Kecia Bal won the first James Patterson MasterClass Co-Author Competition. Her proposed topic and outline for a book she hoped to write with the world’s best-selling author was chosen by the man himself. In June 2016 she received a fateful call from James Patterson telling her that out of the thousands of submissions, hers was the best and she’d have the opportunity to bring that idea to life working side-by-side with the foremost writer in the thriller genre. Together they wrote and published The Dolls, an imaginative and compelling entry in James Patterson’s BookShots series of bite-sized thrillers that clock in around 150 pages. Below is my interview with Bal, who was kind enough to share her thoughts on this once-in-a-lifetime experience.
You won a contest to write a book with James Patterson, which is incredible. This opportunity was only open to those that were enrolled in his MasterClass. What made you want to take the class?
I was hoping to learn one thing to make my non-fiction more interesting and then it grew into something wonderful that I couldn’t have expected.
You were a reporter prior to this. How did you get into writing? Did you study journalism in school?
Yes, I went to school and studied journalism. But I was one of those students that had no idea what I wanted to do. I had an adviser that helped sign me up for a reporting class. And, from day one, I loved interviewing people. I loved the pressure and the rush of putting together a story. I loved it from the beginning and I seemed to gain some traction with it. My first job was with the Tribune-Review and I was 19 writing stories for them. If you’re 19 and you have an A-1 story, it feels amazing! It was the right thing, so I stuck with it for 10 or 12 years. I was doing newspaper work and magazine stuff on the side, as often as I could.
I hadn’t done fiction since I was a child. I’m a single Mom with two little kids. I had made no time for it, although I always wanted to. Every writer secretly dreams about writing a hit book one day. But I hadn’t been pursuing that. When I saw that James Patterson was offering this class, I thought of it as a way to improve my non-fiction writing. Clearly, he’s doing something right. And, oddly enough, I learned about the class because I was reading a blog post that was critical of James Patterson, saying “he’s a commercial fiction writer.” I read that and thought that James Patterson is clearly doing something that’s getting people hooked, and that’s what I want to do with my writing, no matter what kind of writing it is. I thought there had to be something I could learn from it. So, I thought about taking the class but I was crazy busy with work. Then I read about the contest to co-author a book with him. I thought that sounded great, so I registered and took the class. I did all of this in the middle of the night.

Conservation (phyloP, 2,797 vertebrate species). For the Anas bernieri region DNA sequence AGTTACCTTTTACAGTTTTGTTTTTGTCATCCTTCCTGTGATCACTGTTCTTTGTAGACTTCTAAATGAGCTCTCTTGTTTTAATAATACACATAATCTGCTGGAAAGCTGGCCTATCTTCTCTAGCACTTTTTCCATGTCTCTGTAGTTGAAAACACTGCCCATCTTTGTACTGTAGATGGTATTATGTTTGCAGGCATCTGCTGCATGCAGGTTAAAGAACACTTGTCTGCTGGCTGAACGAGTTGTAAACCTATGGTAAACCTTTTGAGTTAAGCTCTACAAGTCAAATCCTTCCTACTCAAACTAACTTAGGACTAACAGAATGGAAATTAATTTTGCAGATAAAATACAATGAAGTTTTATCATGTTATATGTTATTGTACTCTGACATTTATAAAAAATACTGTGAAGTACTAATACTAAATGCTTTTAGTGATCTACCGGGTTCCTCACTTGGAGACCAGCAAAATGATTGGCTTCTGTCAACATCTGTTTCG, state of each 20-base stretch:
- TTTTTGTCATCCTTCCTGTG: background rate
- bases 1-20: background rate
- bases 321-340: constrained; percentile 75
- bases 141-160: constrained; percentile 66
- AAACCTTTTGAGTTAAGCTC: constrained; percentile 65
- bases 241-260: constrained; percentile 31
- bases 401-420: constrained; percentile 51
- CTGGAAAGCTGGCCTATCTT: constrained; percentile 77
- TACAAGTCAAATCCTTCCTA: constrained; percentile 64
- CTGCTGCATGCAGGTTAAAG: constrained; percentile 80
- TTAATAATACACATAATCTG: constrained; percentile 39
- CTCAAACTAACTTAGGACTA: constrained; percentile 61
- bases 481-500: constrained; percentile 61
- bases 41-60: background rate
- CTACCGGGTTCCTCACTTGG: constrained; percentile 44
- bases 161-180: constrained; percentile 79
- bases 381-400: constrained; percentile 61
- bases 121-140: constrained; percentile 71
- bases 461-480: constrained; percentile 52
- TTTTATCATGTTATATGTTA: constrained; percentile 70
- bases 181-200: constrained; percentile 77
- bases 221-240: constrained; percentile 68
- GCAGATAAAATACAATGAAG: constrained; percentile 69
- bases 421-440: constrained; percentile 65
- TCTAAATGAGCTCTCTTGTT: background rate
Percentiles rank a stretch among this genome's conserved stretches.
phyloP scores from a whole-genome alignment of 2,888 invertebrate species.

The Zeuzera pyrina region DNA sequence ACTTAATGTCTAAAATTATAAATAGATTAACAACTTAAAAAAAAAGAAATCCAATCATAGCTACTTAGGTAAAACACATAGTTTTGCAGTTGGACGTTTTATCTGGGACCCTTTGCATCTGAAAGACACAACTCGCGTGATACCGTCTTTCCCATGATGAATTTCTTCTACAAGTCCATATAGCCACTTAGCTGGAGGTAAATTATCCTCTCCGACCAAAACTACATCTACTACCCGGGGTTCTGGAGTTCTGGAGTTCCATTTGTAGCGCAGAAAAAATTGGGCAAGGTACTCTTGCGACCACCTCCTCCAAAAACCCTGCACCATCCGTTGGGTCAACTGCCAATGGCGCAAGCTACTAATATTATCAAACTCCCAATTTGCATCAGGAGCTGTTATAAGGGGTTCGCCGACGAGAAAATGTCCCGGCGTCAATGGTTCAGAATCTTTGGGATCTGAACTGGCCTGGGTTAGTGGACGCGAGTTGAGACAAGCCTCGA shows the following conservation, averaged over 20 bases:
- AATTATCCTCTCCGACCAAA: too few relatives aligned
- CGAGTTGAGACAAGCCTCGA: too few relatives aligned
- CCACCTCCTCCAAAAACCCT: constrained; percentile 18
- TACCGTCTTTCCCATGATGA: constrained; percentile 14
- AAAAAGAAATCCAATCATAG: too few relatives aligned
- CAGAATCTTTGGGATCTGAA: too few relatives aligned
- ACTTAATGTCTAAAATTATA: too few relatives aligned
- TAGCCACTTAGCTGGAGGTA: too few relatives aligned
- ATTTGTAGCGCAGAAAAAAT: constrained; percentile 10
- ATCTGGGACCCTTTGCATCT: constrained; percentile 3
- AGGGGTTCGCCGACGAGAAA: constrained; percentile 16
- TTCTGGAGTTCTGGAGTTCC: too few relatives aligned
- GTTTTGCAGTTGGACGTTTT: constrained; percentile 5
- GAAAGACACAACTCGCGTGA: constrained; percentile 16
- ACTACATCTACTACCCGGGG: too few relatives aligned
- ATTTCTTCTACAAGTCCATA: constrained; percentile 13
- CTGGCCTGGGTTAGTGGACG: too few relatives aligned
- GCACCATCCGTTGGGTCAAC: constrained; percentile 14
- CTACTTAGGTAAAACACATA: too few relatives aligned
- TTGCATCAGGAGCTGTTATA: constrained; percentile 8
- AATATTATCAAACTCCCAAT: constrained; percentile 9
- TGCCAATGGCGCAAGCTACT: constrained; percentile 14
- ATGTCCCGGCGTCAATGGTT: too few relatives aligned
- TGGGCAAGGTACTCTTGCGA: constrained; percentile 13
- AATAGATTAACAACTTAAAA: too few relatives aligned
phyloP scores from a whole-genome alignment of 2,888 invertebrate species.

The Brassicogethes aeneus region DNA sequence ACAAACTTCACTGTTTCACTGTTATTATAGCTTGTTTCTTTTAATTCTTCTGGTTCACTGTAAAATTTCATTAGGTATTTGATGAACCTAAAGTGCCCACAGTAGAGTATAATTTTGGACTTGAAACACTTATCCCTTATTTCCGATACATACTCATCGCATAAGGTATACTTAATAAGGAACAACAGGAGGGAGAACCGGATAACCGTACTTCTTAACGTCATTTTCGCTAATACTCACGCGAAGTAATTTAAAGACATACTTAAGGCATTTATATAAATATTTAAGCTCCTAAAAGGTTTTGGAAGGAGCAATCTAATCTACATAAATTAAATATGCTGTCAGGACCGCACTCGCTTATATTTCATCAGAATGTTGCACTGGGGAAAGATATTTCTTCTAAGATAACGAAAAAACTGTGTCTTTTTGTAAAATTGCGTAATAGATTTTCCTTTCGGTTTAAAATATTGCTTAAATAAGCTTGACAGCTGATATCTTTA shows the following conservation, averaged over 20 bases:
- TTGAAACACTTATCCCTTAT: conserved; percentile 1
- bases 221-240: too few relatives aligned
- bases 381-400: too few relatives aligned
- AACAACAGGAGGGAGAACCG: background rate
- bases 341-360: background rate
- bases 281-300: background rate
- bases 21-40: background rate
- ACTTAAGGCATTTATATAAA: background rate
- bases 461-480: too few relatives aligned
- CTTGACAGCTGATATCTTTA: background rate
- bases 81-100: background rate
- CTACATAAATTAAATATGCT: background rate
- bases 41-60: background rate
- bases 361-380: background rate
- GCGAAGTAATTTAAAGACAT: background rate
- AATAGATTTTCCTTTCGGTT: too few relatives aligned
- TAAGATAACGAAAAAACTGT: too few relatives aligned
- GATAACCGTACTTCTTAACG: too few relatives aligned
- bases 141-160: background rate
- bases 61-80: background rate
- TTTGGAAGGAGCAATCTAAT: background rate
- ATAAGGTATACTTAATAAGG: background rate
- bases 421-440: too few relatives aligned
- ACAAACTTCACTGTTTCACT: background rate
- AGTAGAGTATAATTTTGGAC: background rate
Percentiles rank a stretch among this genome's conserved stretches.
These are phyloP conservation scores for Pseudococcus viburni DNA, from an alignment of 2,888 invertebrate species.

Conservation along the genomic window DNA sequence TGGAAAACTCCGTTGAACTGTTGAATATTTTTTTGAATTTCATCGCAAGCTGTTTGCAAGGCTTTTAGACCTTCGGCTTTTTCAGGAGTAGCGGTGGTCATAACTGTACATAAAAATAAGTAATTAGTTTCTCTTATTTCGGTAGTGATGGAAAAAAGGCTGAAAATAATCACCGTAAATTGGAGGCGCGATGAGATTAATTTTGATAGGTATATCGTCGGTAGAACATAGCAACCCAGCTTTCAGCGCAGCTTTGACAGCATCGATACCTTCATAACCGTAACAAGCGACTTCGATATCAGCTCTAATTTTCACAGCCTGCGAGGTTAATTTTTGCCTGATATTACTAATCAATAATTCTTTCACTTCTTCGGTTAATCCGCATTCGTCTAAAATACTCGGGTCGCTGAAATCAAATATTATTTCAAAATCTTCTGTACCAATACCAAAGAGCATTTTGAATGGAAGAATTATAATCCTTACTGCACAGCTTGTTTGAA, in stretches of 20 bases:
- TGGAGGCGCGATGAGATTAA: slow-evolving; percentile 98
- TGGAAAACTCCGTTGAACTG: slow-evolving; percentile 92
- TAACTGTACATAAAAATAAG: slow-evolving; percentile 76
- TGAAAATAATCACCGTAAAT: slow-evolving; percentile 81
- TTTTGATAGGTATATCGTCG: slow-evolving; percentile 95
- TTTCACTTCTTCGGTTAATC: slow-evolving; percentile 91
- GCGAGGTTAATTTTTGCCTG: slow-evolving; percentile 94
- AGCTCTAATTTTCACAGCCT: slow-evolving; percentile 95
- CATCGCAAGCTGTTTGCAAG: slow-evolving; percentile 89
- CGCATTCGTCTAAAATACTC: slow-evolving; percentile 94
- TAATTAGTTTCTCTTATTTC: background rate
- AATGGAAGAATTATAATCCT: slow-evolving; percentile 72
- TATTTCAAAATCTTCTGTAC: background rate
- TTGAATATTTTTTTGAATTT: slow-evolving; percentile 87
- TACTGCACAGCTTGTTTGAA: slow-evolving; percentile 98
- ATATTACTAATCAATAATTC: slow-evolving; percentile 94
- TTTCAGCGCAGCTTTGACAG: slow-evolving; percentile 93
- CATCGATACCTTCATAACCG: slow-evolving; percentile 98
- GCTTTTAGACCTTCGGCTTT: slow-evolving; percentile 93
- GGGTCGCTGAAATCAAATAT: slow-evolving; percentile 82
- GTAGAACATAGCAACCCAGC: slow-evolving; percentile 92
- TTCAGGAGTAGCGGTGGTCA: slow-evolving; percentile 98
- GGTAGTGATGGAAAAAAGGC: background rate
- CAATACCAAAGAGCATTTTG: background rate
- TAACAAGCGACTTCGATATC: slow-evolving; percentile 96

Then, with the contest, I started thinking about what idea I wanted to pitch. I had the benefit of going into it not worrying about what anyone would think because no one would see this and it was a long shot. That fear was gone, and the parameters were loose – it just had to be a thriller. However, I was under the constraint of time. I just had a couple weeks to pull it together. I didn’t have time to tweak and perfect something. I just had to pick an idea and go with it. I worked on it in the middle of the night and on weekends. I was writing a lot of tech stories at the time, so I thought I’d focus on that and artificial intelligence. I was thinking about whether or not you can program a computer to have positive traits without it acquiring negative ones. And I also wondered if it would inevitably pick up different human characteristics – the capacity for anger, envy and murder. All these ideas were swirling around in my head and I was wondering what I could write that would be different enough to get his attention amidst thousands of entries. Then it hit me: artificially intelligent sex dolls. That’s juicy and different. What if a company was trying to develop these? I thought it made for a lot of interesting places to go. Also, you could have hackers. I thought it made for a lot of weird motivations and villains. So, I decided to go with this idea and run with it.